force. These limitations are no surprise to many rural people, who live far enough away from police that public security is always more abstract than real―people for whom defiance might be the norm.

Another category of distrust is harbored by people who think they have not gotten a fair shake from local, state, or national governments. Robert Cottrol and Raymond Diamond’s examination of the Second Amendment from a minority perspective reflects some
of this distrust. More recently, the complaints of some Katrina survivors, and members of urban communities in the wake of police shootings of unarmed men, suggest that some governments have earned not just distrust, but also contempt.

"The efforts of other restrictive U.S. jurisdictions tell more about the defiance impulse and the character of the remainder problem. New York City imposes stringent requirements on purchase and ownership of handguns. Still, handgun crime persists.

The number of illegal guns in New York City is in the range of two million. This is in a region where the overall rate of gun ownership is lower than average and gun culture is less robust.

“Gray market” describes guns that are legal before confiscation day and retained in defiance by the eccentric “Uncle Charlies” of the world, people who will keep a gun hidden away as a small act of rebellion. On one view, these guns are not as worrisome as those kept by younger, more aggressive men. As long as they remain with Uncle Charlie they are unlikely to be used in crime. Uncle Charlie, of course, would still be guilty of a status crime just for owning the gun.

"In the years of debate preceding any confiscation law, there will Gun owners who are five or ten private transactions or many years removed from the original retail buyer, or own pre-1968 guns that may have never been recorded on any government form, would be told that registration is required to maintain legal ownership of guns the government does not know they have.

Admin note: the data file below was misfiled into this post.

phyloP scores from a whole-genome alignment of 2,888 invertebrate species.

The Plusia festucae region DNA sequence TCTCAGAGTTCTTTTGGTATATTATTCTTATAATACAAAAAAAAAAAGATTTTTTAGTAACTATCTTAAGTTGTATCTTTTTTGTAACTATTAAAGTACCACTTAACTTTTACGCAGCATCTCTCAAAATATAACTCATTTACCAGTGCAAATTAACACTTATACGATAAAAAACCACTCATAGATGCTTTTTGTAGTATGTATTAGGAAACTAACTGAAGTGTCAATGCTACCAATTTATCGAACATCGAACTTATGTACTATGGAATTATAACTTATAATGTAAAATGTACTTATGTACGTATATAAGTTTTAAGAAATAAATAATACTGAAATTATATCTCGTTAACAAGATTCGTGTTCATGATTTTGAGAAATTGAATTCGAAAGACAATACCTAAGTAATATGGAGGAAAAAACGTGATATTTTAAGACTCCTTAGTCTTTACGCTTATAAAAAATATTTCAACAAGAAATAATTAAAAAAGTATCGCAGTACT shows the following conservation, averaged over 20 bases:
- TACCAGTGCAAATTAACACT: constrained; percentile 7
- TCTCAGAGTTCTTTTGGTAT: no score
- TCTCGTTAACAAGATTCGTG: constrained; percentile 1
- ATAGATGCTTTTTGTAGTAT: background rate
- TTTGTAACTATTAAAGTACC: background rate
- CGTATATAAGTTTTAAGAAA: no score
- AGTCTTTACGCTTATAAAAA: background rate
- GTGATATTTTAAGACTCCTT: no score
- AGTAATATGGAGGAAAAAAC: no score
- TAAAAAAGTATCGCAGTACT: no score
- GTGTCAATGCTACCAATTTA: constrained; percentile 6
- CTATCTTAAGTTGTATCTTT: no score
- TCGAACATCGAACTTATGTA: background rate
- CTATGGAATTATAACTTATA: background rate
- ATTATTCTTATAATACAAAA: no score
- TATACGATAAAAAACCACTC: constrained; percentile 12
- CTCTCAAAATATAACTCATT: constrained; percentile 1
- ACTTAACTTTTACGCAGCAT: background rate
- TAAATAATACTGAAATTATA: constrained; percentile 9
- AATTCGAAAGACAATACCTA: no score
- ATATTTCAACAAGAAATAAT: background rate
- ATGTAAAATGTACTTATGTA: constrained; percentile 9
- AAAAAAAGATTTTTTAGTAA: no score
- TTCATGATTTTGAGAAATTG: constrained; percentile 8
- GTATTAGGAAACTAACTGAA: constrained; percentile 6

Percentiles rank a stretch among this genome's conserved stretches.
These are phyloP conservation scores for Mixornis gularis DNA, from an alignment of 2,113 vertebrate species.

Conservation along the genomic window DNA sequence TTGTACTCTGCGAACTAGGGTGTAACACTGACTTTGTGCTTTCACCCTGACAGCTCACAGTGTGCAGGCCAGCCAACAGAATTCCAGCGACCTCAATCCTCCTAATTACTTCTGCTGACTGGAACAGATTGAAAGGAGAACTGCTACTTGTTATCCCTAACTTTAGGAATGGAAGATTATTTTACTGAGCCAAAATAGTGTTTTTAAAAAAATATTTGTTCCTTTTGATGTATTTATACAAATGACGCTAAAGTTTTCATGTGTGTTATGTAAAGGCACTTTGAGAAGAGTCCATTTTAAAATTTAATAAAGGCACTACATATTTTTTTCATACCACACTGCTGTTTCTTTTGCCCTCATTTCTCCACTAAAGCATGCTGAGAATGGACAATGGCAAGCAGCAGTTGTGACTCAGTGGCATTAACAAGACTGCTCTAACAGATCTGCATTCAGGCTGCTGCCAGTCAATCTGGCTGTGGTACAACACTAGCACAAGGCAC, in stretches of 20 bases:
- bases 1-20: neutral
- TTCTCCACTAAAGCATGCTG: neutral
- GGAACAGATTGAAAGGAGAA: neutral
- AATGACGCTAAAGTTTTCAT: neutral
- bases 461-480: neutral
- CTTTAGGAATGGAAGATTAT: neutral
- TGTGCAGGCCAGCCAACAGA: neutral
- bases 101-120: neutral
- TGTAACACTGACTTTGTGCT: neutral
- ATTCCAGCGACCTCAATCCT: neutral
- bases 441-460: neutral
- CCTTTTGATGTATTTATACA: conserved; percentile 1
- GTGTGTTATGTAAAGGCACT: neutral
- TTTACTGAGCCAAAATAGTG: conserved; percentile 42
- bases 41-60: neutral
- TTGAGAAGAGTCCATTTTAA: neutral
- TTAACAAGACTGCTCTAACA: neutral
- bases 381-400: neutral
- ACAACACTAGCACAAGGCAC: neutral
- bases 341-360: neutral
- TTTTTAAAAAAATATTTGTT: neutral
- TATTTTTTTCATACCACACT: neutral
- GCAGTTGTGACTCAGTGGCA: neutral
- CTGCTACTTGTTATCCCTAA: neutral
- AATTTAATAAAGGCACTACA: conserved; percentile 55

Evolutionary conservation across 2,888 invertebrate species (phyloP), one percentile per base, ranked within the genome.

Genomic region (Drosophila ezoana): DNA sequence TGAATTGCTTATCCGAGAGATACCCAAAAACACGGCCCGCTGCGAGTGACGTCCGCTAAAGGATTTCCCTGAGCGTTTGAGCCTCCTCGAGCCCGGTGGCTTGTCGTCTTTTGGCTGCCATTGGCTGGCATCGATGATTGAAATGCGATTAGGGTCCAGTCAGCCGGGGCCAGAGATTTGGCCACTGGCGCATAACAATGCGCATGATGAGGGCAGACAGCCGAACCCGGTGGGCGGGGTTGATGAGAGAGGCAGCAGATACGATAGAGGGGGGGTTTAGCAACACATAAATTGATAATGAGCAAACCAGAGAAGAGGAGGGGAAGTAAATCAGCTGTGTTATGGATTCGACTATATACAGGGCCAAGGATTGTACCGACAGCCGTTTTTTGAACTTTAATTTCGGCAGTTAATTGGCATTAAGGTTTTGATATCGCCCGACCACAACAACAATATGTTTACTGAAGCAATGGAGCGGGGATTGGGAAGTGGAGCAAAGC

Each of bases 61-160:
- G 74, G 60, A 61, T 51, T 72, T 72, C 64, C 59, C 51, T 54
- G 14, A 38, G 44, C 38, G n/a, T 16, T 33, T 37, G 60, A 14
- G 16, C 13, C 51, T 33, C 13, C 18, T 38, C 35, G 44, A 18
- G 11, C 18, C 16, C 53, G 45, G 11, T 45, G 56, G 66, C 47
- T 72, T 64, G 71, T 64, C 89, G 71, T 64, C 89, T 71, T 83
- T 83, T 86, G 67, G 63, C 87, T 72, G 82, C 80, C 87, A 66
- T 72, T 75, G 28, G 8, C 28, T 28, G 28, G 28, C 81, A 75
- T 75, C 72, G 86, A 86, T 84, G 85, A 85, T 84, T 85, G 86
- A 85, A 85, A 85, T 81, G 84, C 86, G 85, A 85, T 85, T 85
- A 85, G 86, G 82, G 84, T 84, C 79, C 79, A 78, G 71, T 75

"The analysis is complicated by the constitutional protection of the individual right to bear arms in Heller. For this exercise, we have assumed that Heller is nullified or explained away. But for this discrete point, the timing of that nullification makes a difference. If the individual right were extinguished before the registration attempt, the analysis remains the same. People should defy registration on fear of confiscation. However, if registration is attempted during a temporary period of individual right protection, and then Heller is nullified, things change dramatically. Under that scenario, potentially large numbers of people will comply with registration, trusting that the Constitution bars confiscation. A
large segment of no-paper guns might be brought within the system. Confiscation that follows, aided by the registration records gathered under the protection of Heller, should more effectively confront the remainder problem.

"However, for people who believe they will resist confiscation, registration is the ball game. They should view registration as the precursor to confiscation for several reasons. The progression from registration to confiscation actually has occurred both domestically and internationally. The evolution of supply controls in Washington, D.C., New York City, California, New Jersey, Massachusetts, England, Canada, and Australia illustrates that registration is an important precursor to any viable confiscation plan."

"...registration would provide an important piece of information about the viability of subsequent confiscation. Large-scale resistance to registration will signal that large numbers of people intend to resist confiscation. And that knowledge would allow better measurement of the resources and strategies necessary to attempt confiscation."

"Without a commitment to or capacity for eliminating the existing inventory of private guns, the supply-side ideal and regulations based on it cannot be taken seriously. It is best to acknowledge the blocking power of the remainder and adjust our gun control regulations and goals to that reality. Policymakers who continue to press legislation grounded on the supply-side ideal while disclaiming the goal of prohibition are deluded or pandering."

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At first, I didn't realize it but now I know. Kudos for the Article - written in true concealment mode -

I must admit I had to dig deeper and receive feedback that makes me understand that this Article is written by a very intelligent gun owner and gun rights activist.

He makes a compelling and well-reasoned argument that gun control will not achieve the states goals (elimination of guns from civilian hands) in the US without generations of unlikely cultural indoctrination as well as the potential for violent defiance.

I apologize for calling it dangerous in my OP -